Hillary Clinton sure as hell knows her territory. During a 40-minute speech at Monroe Community College Friday, the Democratic presidential candidate kept calling back to her eight years as a US senator for New York and her work in Upstate regions. As always, Clinton is the most prepared person in the room.
At the top of her speech, Clinton lauded the University of Rochester for its medical research on lead poisoning; touted her role in getting funds for RIT’s Center for Integrated Manufacturing Studies; and recalled working with Foodlink and area farmers and vineyards before transitioning smoothly into her stump speech.
But she occasionally came back around to the region by mentioning her Senate record, including her work with Representative Louise Slaughter, who introduced Clinton.
“It’s important to know what people have done in order to figure out what they will do,” Clinton said. “Louise told you about some of the things she and I worked on. I believe public service is about service; giving people the opportunity to make the most out of their own lives.”
Clinton’s speech was charismatic, tight, and pointed, but really nothing new — which could be a tragedy of campaigning during the digital age, when yesterday’s talking points are already trending on Twitter.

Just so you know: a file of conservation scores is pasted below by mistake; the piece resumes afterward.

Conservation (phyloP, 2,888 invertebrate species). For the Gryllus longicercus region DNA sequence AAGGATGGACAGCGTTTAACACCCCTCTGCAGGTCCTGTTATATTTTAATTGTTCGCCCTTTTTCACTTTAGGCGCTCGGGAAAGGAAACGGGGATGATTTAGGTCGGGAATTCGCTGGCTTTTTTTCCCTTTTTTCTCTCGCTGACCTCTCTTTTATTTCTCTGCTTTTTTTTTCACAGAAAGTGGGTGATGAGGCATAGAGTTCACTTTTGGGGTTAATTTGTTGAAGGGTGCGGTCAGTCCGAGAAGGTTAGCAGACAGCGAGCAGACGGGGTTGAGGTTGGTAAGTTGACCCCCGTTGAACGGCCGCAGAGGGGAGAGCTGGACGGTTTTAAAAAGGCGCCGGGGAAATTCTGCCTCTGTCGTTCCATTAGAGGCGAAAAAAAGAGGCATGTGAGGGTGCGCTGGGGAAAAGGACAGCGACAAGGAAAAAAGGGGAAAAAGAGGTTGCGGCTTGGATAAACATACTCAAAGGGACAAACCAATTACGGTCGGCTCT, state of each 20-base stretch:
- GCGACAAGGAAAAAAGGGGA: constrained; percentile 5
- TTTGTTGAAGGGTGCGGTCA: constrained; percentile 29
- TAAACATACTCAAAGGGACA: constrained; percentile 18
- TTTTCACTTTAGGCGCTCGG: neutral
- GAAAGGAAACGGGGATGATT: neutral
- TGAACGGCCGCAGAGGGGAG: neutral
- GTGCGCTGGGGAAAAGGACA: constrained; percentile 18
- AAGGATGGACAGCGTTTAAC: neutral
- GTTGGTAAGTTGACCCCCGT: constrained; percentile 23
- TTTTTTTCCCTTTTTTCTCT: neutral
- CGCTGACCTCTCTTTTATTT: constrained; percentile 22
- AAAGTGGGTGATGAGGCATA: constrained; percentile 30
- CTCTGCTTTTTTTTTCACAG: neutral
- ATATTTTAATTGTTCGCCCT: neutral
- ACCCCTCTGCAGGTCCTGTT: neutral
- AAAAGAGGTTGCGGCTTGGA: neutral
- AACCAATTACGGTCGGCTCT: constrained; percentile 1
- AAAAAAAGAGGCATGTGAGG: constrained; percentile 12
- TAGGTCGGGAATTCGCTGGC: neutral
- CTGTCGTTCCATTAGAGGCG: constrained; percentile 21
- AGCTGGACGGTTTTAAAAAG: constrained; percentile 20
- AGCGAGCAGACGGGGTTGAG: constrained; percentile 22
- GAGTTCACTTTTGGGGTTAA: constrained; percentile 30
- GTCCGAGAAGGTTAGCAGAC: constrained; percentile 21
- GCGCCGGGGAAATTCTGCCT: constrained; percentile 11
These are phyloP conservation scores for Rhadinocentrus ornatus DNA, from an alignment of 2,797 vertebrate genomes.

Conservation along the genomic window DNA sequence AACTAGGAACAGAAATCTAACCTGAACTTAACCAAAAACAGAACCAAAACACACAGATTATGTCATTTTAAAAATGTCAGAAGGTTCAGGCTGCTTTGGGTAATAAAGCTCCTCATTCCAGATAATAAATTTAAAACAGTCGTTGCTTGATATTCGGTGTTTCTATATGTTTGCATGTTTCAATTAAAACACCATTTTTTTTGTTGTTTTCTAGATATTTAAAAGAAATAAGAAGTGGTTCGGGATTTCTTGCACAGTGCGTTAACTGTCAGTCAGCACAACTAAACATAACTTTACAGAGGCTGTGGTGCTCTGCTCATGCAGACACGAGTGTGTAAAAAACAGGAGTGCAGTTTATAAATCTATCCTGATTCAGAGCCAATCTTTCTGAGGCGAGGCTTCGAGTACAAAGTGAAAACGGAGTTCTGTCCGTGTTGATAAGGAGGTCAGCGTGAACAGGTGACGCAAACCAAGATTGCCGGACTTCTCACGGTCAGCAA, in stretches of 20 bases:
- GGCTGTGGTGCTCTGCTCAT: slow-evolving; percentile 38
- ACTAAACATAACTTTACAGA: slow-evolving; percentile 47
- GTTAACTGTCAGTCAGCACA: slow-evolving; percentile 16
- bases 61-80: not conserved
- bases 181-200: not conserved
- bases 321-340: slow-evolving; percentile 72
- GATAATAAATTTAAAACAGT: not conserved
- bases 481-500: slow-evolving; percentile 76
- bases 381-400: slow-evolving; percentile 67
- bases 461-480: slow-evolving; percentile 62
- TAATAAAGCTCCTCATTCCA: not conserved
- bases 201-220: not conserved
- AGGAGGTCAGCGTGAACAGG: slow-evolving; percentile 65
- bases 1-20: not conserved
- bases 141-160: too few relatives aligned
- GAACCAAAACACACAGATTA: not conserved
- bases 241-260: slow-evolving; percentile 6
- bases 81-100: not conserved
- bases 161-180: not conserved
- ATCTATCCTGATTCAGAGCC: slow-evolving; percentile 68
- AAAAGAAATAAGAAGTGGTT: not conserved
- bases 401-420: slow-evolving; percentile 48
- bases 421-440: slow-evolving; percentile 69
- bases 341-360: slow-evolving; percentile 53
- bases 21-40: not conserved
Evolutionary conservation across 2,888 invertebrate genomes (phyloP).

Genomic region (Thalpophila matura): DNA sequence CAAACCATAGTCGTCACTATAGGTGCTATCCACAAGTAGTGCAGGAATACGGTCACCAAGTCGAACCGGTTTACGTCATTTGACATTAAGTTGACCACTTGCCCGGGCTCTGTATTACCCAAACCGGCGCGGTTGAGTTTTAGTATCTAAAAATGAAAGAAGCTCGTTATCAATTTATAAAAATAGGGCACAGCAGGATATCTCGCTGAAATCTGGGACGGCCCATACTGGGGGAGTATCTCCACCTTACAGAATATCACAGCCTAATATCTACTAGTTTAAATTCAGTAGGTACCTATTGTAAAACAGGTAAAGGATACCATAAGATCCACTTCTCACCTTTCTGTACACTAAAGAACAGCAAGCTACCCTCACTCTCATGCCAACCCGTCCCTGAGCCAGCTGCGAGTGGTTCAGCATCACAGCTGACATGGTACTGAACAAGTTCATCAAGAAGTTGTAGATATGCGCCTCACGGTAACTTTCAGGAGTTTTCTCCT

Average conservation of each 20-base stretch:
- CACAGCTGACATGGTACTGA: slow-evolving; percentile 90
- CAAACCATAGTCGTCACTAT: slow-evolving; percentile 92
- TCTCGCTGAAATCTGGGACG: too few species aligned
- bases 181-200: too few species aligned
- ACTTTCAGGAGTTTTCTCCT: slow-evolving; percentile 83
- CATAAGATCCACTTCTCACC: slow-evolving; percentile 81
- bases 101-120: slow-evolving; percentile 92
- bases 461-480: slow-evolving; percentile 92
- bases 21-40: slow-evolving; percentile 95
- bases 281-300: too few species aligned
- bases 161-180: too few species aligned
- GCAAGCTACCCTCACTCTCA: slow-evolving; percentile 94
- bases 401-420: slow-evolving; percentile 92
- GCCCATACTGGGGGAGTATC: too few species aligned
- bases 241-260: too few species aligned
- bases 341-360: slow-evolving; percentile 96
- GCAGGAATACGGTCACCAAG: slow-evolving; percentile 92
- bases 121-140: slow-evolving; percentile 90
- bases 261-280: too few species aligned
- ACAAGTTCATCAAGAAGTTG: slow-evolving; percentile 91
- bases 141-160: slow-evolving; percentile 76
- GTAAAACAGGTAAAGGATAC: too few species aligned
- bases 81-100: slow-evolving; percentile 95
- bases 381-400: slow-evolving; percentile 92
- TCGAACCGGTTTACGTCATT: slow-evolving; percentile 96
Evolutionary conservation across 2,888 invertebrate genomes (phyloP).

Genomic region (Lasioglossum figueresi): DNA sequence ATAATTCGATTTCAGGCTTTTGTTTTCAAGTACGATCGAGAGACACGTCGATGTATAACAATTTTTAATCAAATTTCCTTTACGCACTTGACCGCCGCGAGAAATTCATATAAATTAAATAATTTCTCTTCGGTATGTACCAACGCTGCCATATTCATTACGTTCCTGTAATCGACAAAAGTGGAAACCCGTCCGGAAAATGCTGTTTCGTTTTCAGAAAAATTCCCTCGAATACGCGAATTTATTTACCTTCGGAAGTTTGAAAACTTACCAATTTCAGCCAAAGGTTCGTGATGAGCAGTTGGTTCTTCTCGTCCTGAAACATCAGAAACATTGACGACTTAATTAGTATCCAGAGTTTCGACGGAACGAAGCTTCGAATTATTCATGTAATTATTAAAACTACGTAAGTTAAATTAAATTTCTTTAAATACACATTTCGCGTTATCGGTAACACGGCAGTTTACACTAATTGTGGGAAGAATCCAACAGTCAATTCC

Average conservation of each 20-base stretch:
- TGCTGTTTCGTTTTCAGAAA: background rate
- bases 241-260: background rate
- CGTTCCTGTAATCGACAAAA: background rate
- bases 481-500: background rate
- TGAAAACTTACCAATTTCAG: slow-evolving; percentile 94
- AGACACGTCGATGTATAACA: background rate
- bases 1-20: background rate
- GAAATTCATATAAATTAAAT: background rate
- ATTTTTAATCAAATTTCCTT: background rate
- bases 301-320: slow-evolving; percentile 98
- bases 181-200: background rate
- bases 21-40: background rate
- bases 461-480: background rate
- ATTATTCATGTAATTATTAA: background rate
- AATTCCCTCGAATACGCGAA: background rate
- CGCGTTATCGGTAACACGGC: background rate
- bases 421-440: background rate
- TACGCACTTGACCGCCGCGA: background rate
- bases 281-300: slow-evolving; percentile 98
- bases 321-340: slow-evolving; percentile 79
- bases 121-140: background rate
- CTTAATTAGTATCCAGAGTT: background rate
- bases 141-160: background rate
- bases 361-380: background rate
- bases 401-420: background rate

Clinton moved through her positions efficiently while laying out how she could get them done. The greatest hits were there: investing in infrastructure, which included an interesting point about bringing affordable high-speed Internet access across the country; bringing back manufacturing to the US; transitioning to green energy; raising the minimum wage and closing the gender wage gap; defending and improving the Affordable Care Act; overturning Citizens United; and changing the education system through universal pre-K and debt-free tuition.
And there was a lot of Republican bashing. It was interesting to note, though, that Clinton mentioned fellow Democratic candidate Bernie Sanders only once during what has turned out to be much more competitive campaign than almost everybody expected. She attacked Sanders for voting against the Brady Bill five times. On guns, Clinton advocates for comprehensive background checks, closing the gun show and online loopholes, and ending immunity for gun manufacturers.
From the cheers and hollers — and the shirts, buttons, and signs — it seemed that the crowd was for the most part already on Clinton’s side throughout her speech. And a large part of her talk was spent urging people to vote in the April 19 primary.
Clinton supporter Lili Vega said she came away from the event with a more positive view of the candidate.
“So many people are saying some nasty things about her,” Vega said. “This helped put her in a more positive light.”
Several attendees said they are confident in their primary vote and just wanted to hear Clinton speak. Emily Schlick, a UR graduate student who is voting for Sanders in the primary, said that she has always liked Clinton, but supports Sanders’ economic policies.
“I love both candidates,” she said, adding that she would be happy to vote for either in the general election.